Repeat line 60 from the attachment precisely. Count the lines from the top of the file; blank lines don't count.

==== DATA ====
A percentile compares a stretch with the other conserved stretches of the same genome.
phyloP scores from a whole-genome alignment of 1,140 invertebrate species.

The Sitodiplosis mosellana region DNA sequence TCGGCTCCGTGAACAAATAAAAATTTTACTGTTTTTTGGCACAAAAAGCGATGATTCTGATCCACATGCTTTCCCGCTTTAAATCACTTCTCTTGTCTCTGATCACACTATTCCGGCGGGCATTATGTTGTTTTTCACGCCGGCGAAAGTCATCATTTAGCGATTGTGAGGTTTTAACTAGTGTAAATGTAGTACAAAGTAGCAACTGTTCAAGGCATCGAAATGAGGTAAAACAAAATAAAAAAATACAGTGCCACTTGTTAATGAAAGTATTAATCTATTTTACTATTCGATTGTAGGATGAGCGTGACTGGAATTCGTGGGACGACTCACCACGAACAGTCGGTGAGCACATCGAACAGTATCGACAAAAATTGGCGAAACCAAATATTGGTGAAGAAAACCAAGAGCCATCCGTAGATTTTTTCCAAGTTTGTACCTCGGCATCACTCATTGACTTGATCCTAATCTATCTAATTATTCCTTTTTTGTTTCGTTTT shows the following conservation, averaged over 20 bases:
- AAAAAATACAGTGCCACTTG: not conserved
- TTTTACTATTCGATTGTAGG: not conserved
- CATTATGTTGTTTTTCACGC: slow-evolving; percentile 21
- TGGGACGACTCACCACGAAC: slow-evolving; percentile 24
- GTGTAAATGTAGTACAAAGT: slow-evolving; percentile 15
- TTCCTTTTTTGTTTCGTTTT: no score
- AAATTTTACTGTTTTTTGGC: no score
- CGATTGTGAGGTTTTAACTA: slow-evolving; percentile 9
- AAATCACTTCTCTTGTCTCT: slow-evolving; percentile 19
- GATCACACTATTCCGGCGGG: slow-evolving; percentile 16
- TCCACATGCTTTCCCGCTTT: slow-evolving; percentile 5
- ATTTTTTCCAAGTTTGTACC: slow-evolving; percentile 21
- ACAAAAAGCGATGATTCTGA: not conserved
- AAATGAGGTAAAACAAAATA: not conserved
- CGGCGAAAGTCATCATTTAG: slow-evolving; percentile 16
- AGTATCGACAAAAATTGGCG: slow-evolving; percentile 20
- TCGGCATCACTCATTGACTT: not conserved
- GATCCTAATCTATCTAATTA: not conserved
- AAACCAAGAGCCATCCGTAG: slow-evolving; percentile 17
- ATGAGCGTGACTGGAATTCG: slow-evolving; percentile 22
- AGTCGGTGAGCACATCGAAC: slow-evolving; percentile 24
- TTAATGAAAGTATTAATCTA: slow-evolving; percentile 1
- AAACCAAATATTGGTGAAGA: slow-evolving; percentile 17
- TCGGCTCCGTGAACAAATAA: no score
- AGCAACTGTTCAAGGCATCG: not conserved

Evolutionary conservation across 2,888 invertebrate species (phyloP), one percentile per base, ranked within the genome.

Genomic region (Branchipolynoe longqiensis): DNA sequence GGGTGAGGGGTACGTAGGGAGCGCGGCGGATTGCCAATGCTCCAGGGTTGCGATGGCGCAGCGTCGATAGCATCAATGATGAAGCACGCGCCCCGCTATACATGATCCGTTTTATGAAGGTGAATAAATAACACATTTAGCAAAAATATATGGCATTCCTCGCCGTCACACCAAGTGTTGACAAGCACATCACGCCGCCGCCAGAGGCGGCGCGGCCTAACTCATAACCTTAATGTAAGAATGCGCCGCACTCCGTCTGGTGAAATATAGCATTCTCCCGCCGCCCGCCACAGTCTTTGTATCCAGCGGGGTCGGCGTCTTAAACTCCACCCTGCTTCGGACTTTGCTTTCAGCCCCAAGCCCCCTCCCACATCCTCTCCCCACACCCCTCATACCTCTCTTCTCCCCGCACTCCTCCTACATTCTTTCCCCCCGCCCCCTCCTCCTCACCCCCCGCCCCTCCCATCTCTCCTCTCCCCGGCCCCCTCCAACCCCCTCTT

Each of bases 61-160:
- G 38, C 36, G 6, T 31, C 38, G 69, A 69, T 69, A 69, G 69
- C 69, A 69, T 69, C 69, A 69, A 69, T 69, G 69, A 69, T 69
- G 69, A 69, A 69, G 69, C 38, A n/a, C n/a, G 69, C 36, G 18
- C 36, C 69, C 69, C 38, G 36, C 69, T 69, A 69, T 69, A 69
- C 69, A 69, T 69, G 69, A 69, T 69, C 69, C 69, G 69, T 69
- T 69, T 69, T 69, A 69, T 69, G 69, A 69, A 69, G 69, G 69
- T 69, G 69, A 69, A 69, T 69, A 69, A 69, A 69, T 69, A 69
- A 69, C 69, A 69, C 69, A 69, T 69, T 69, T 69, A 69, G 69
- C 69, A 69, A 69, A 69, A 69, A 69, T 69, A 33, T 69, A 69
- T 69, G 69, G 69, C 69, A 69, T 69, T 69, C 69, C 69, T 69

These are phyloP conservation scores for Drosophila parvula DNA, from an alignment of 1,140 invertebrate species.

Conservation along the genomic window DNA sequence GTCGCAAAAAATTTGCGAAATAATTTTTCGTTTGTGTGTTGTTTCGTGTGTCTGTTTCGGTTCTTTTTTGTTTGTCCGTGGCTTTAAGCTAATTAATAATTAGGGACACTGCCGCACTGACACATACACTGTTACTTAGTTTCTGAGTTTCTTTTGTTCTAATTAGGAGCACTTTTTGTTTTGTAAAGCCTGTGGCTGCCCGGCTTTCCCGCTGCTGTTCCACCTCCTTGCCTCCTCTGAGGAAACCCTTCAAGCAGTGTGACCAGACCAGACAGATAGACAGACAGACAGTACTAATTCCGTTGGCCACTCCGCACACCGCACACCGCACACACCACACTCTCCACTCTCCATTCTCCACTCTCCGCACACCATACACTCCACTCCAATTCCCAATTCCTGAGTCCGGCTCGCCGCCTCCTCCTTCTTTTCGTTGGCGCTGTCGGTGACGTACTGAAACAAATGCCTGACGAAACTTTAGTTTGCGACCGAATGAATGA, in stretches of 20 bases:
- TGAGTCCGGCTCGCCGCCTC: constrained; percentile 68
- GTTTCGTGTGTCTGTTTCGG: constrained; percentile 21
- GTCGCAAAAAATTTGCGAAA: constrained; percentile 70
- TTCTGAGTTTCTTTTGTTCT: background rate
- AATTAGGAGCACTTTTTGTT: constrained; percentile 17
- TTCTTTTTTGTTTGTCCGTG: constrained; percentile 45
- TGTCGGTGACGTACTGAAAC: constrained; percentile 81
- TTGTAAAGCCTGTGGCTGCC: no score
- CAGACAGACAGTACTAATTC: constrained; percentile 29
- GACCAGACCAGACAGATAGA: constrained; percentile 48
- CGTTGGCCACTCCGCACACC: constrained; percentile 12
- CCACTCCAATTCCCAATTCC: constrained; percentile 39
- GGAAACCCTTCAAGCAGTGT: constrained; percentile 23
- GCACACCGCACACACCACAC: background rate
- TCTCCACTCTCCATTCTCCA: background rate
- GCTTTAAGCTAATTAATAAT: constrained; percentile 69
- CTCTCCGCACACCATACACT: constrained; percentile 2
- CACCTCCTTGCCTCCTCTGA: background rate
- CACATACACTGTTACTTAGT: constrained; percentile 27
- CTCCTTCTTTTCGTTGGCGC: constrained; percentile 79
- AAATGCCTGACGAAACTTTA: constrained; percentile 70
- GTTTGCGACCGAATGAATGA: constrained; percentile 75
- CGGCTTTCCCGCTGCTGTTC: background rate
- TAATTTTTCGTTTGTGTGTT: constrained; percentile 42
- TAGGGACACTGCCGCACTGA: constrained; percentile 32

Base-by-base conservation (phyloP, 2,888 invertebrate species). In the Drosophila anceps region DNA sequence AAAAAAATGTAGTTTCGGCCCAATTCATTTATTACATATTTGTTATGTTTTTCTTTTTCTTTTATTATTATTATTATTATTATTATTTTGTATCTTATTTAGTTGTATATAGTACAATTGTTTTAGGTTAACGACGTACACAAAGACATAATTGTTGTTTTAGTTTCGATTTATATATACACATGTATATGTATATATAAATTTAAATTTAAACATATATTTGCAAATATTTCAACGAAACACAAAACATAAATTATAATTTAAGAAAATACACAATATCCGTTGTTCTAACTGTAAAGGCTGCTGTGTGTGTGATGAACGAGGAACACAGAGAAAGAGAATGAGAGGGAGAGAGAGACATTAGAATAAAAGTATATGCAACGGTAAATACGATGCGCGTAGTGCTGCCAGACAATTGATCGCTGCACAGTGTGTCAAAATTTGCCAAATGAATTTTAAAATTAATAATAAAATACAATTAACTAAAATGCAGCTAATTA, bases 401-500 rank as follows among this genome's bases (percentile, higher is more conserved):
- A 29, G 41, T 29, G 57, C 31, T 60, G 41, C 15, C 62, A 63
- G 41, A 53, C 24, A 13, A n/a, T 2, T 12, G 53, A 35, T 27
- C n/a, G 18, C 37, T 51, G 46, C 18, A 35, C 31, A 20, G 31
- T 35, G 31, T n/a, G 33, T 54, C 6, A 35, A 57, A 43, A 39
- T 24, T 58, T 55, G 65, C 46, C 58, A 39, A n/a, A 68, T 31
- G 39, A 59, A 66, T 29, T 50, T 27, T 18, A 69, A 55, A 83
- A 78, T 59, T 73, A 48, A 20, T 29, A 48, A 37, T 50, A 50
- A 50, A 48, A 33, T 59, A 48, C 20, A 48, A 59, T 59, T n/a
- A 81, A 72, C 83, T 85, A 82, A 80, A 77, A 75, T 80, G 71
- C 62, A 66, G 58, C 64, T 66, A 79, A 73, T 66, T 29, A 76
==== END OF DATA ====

- CTCTCCGCACACCATACACT: constrained; percentile 2